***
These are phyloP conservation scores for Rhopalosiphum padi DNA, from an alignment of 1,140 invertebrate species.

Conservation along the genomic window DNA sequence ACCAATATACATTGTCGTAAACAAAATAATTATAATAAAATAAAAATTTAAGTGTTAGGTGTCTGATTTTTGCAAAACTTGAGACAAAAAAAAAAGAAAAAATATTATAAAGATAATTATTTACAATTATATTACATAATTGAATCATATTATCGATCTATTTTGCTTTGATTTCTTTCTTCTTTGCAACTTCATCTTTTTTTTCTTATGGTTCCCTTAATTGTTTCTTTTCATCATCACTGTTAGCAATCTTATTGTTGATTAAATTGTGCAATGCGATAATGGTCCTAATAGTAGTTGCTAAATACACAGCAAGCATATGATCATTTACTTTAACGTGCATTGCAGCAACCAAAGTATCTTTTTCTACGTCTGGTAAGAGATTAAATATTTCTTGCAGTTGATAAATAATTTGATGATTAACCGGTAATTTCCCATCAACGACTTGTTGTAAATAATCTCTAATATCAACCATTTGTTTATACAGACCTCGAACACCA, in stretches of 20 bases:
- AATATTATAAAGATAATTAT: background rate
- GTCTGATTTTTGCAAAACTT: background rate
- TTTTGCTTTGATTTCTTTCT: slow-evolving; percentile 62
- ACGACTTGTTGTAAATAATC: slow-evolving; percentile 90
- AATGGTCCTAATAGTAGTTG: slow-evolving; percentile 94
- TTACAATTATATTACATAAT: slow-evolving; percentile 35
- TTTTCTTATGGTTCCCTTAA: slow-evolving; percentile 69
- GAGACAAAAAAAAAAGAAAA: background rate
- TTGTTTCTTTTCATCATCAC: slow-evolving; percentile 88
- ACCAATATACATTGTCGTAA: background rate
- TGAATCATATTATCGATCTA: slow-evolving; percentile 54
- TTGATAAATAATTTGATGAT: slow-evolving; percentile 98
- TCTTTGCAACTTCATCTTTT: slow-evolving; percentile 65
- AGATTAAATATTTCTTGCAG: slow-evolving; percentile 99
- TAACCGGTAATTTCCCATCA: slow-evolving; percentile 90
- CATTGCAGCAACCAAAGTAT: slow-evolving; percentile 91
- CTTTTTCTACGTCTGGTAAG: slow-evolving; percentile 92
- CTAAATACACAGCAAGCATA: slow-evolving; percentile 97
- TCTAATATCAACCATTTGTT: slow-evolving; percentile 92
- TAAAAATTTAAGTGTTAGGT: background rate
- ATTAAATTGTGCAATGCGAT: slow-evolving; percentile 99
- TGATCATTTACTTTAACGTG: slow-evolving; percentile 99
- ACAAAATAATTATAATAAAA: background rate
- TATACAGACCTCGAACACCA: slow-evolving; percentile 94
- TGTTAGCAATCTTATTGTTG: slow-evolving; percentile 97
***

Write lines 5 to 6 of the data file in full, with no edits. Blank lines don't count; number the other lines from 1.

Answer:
- TTTTGCTTTGATTTCTTTCT: slow-evolving; percentile 62
- ACGACTTGTTGTAAATAATC: slow-evolving; percentile 90